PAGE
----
UBC is currently preparing its first proposal to receive annual multi-million dollar funding from the Canadian First Research Excellence Fund (CFREF), a new government organization focusing on improving the research capabilities of Canadian universities.
Although allocation of the funding will not be announced until July 2015, UBC hopes to receive $150 million — or about 25 million annually — from the foundation.
“Thanks to this investment by the Government of Canada, our universities have an extraordinary opportunity to foster globally significant research on issues that have the capacity to change people’s lives and shape our future,” said UBC President Arvind Gupta in a media release. “Excellence in research makes our reputation, and enables us to attract the best faculty, students and staff from around the world.”
Though the proposal is still being finalized, two fields of research that UBC hopes to receive funding for are quantum materials and health data integration.
This proposal, due March 2, is the first of two to be submitted to the CFREF. The second proposal will be due on October 30. The first round of funding will award Canadian universities with up to $350 million across the country, while the second round will award them up to $950 million.
Between the two rounds of proposals, UBC hopes to be able to fund even more areas of research — whether they be technical fields or the humanities — with a much larger-sized donation from the second round of funding.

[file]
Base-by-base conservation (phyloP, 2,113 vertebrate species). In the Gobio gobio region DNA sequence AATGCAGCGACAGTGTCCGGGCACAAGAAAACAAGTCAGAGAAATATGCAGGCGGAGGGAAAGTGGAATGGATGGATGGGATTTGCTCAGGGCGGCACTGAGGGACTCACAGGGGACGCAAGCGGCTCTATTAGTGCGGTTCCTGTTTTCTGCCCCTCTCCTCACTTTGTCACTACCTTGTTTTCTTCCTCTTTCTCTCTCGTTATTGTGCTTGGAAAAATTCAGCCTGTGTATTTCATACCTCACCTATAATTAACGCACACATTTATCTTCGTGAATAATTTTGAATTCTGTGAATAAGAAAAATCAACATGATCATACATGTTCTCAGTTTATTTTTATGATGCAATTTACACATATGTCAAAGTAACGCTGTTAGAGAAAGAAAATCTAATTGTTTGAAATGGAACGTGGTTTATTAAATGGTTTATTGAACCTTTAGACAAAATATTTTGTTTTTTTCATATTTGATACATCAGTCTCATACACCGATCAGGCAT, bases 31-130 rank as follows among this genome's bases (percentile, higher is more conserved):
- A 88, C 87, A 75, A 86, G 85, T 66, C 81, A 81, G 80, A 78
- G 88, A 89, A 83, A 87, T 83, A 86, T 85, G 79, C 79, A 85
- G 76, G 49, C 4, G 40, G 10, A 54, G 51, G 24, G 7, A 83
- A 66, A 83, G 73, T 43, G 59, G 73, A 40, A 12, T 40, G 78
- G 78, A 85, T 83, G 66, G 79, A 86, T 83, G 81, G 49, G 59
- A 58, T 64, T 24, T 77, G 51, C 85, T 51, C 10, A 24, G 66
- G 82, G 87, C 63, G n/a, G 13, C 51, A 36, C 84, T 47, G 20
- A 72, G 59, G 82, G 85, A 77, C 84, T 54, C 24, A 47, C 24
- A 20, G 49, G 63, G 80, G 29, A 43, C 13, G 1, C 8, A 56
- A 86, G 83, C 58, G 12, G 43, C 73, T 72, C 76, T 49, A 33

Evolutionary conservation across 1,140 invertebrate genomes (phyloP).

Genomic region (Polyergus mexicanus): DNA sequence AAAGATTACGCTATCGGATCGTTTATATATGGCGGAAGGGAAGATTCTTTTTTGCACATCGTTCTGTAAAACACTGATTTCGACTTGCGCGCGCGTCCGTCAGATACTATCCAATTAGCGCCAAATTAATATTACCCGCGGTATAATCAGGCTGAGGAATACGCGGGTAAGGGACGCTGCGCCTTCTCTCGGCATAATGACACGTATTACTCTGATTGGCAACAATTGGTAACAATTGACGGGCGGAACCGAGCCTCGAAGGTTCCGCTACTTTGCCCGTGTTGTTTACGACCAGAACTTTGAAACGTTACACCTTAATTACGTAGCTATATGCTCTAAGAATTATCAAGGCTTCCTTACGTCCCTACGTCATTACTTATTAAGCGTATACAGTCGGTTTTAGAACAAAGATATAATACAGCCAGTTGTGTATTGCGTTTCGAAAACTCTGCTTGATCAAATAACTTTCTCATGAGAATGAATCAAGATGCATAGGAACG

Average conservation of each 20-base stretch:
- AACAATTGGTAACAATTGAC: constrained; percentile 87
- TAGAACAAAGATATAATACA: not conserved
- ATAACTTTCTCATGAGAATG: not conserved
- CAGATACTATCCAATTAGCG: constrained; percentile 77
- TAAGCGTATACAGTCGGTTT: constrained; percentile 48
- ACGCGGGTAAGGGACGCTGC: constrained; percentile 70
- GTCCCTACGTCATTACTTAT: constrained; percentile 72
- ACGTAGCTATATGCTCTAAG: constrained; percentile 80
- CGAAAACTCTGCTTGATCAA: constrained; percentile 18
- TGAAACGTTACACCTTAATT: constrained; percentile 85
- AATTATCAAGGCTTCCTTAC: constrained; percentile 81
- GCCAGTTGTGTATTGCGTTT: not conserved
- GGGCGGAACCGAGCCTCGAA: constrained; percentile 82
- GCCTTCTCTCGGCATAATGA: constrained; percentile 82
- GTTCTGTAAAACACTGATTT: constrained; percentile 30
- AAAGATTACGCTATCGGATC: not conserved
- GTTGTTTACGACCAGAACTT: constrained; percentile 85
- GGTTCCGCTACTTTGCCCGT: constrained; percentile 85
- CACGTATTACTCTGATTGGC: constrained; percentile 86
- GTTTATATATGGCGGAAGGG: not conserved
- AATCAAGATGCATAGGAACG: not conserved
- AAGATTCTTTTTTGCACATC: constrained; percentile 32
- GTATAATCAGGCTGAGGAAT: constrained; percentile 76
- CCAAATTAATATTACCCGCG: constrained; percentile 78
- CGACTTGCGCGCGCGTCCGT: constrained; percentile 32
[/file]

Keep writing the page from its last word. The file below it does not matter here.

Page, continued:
According to UBC VP Research & International, John Hepburn, the Board of Governors was “enthusiastic” about vying for this funding. “There’s many areas of research excellence that we have on the campus that we will certainly be putting in the second round,” he said.
The CFREF was formed last year by the federal government as a part of Canada’s 2014 Economic Action Plan. The aim of the organization is to increase the capabilities and competitiveness of research-oriented universities throughout Canada, and to generate breakthrough discoveries in research. In total, $1.5 billion will be invested throughout Canadian universities by the organization in the next seven years.
“It’s an interesting program, and it’s something that the UBC presidents have lobbied for; really it’s about being competitive on a world scale,” said Hepburn. “It’s all about defining what you think you’re excellent at on a global scale and ensuring those areas get support strongly so that we can compete with the Harvards and the Stanfords of the world.”
The CFREF also requires all universities that apply for funding to create and submit a new university governance system that can drive interdisciplinary research excellence forward. With this new system, Hepburn believes that UBC will be able to set reasonable targets for research excellence.
“This is a bit bigger than [classical research funding], and therefore requires a bit more complexity in keeping track of what an overall interdisciplinary research group is doing, and making sure they’re successful,” said Hepburn.
At this point, it is undetermined which research programs will receive funding, and how much will be awarded to each recipient.
Regardless, Hepburn believes that UBC has very strong odds of getting the funding it’s hoping for.
“UBC gets 10 per cent of the federal research funding handed out to universities and colleges in Canada,” he said. “We expect to get better than 10 per cent of the total funding available from this program, and we’ve done that in the past with other large-scale national programs.”
42 universities across Canada have sent notices of intent for the first round of funding. Most of the major institutions are expected to receive funding.